Unlike her successor Katherine Parr, Katherine was at best a fairly marginal figure in the lives of her three stepchildren, which is something of a paradox given her status as queen of England. However, extant evidence indicates that, similarly to both Jane Seymour and Anne of Cleves, Katherine’s influence was limited. It has often been argued that Jane Seymour supported the cause of Mary, but some historians have now called this into question, and Anne of Cleves, while enjoying close relations with Henry VIII’s children, did not exert a tremendous influence over their affairs. Anne Boleyn’s role in the life of Mary was exceptional, although sceptically assessing Chapuys’ vitriolic reports leads to the conclusion that she was possibly less concerned with Mary than he believed. With the exception of Katherine Parr, then, Henry’s wives were not hugely influential in their roles as stepmother. David Starkey is correct to assert that Katherine Howard sought to create and maintain a family atmosphere at court, but surviving evidence indicates that, as with her two predecessors Jane Seymour and Anne of Cleves, any influence held by her as stepmother was not particularly significant, although she did seek to maintain good relations with the offspring of her husband.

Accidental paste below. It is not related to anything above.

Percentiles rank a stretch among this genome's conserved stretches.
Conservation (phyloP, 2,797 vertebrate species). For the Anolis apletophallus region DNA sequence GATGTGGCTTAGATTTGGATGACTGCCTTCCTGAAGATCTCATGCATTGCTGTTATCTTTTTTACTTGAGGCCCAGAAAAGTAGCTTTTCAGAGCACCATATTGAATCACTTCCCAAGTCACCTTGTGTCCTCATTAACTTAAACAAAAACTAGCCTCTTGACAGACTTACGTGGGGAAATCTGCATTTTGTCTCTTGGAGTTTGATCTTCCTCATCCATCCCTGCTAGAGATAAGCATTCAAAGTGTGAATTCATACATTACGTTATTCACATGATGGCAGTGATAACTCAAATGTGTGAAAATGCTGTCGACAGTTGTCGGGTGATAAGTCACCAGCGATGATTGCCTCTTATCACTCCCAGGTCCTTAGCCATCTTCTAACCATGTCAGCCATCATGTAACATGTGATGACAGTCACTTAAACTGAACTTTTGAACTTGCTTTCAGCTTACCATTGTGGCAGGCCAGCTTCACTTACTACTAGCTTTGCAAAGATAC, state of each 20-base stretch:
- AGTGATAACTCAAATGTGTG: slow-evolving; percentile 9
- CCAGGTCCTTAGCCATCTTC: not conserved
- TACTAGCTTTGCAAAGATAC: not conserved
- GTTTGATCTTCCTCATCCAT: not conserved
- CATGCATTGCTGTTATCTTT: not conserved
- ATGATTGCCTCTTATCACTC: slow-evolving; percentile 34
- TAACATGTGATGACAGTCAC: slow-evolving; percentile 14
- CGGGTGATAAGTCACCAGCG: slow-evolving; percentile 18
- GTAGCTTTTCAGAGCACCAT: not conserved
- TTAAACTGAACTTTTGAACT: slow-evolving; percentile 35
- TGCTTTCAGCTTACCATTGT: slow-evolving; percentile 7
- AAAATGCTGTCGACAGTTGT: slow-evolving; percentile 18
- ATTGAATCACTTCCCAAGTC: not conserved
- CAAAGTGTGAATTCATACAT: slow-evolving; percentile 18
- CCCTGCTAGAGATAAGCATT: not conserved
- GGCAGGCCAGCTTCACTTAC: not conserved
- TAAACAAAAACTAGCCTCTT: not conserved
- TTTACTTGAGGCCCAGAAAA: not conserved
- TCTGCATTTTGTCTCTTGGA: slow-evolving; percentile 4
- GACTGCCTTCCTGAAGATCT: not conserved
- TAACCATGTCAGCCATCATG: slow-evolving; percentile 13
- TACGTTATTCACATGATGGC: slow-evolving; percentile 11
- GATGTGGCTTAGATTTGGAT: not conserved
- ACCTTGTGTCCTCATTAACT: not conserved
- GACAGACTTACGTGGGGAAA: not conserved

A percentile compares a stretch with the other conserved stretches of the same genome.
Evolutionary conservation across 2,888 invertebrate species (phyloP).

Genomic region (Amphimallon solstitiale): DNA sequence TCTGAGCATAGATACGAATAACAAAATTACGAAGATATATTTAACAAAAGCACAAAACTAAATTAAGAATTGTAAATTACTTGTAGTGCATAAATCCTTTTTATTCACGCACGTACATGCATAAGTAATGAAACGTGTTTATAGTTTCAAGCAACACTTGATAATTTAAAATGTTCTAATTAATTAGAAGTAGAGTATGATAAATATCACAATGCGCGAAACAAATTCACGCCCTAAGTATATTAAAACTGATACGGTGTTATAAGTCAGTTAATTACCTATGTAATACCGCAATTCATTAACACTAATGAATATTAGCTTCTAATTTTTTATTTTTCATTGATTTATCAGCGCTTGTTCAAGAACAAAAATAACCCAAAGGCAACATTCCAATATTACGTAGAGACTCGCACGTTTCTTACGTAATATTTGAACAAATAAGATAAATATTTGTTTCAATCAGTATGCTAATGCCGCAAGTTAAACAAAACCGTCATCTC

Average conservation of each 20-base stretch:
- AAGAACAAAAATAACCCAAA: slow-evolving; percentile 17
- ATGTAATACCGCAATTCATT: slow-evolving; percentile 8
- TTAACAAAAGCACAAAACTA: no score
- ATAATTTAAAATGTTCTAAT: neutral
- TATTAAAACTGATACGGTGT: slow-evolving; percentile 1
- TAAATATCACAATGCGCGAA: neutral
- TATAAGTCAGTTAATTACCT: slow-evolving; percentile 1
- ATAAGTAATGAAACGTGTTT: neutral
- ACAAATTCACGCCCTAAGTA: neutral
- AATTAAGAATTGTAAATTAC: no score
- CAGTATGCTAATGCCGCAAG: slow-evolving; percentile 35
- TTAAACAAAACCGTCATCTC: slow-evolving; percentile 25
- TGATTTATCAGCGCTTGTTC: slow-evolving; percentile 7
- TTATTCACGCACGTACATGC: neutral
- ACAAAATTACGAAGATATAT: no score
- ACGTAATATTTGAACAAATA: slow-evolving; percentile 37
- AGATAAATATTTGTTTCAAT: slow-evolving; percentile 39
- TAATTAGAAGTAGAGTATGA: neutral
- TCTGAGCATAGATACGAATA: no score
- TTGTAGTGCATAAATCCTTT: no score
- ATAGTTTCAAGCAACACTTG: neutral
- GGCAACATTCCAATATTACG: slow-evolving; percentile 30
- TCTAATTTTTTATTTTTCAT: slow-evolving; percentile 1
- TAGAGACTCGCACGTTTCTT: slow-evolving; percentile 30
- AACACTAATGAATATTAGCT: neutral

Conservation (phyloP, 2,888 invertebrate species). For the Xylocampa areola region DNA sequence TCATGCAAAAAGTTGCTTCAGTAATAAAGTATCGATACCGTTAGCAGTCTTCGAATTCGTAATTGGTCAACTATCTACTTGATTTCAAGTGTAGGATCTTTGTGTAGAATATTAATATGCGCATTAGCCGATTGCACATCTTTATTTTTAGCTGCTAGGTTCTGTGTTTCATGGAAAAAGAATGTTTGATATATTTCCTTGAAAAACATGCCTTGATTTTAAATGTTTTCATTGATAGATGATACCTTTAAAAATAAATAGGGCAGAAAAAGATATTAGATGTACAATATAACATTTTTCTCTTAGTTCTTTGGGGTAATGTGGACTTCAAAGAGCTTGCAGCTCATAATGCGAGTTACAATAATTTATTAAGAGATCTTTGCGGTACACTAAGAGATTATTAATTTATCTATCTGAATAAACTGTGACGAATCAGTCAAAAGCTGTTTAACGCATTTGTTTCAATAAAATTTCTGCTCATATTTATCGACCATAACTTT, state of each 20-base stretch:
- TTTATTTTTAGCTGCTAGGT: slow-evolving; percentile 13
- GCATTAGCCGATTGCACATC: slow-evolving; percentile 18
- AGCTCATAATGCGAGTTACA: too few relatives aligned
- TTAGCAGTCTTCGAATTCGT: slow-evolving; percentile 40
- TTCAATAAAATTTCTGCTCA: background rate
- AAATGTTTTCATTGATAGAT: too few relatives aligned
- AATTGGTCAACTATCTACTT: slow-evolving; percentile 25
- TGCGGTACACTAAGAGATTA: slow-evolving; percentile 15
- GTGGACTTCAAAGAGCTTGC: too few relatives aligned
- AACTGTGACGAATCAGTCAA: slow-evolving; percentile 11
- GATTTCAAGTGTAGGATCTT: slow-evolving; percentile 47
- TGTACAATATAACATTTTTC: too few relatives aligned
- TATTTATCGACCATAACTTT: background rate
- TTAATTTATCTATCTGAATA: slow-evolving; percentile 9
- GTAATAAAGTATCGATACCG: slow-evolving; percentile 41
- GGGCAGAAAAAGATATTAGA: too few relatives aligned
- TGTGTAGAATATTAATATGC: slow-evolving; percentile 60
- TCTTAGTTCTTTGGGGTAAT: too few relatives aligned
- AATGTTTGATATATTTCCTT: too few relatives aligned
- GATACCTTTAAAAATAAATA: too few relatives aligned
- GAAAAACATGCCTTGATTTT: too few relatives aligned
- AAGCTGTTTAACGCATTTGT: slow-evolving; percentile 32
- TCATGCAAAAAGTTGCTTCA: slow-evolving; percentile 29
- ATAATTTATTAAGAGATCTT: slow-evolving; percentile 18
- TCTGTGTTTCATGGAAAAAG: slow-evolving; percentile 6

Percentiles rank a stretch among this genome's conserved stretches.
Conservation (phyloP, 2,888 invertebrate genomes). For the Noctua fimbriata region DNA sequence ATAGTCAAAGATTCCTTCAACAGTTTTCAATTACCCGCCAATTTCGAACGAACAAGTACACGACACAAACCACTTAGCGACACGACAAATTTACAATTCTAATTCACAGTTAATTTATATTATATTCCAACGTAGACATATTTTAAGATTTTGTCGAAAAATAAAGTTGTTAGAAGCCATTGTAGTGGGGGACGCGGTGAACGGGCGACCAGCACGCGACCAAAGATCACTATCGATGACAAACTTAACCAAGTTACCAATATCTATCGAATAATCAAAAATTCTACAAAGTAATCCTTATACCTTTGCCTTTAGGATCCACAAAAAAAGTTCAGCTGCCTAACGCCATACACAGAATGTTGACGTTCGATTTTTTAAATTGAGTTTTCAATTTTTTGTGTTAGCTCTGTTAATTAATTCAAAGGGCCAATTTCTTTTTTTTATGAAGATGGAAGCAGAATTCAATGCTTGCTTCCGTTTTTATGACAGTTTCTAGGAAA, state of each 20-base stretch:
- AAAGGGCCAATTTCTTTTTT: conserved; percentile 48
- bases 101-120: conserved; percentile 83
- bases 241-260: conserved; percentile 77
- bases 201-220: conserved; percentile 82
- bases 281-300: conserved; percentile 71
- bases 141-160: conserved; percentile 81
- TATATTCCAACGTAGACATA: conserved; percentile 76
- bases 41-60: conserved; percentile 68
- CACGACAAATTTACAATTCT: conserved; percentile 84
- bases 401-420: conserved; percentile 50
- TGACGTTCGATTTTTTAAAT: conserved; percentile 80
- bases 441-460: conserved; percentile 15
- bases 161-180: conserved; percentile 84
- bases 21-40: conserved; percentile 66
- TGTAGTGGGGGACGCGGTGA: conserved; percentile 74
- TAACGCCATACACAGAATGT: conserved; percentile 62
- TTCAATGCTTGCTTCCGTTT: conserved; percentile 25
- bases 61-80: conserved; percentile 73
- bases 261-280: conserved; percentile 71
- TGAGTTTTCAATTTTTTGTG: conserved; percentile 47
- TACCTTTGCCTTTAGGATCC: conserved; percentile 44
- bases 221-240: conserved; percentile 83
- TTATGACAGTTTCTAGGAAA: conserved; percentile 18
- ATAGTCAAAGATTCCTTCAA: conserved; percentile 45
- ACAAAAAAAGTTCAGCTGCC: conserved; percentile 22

MadeGlobal Publishing is offering one copy of Conor’s Katherine Howard: A New History as a giveaway prize. All you have to do is comment below saying what interests you about Katherine Howard to be in with a chance of winning the book. Comment before the end of Friday 31st October. A comment will be picked at random and the winner announced here and on Facebook on Monday 3rd November. The giveaway is open to everyone worldwide.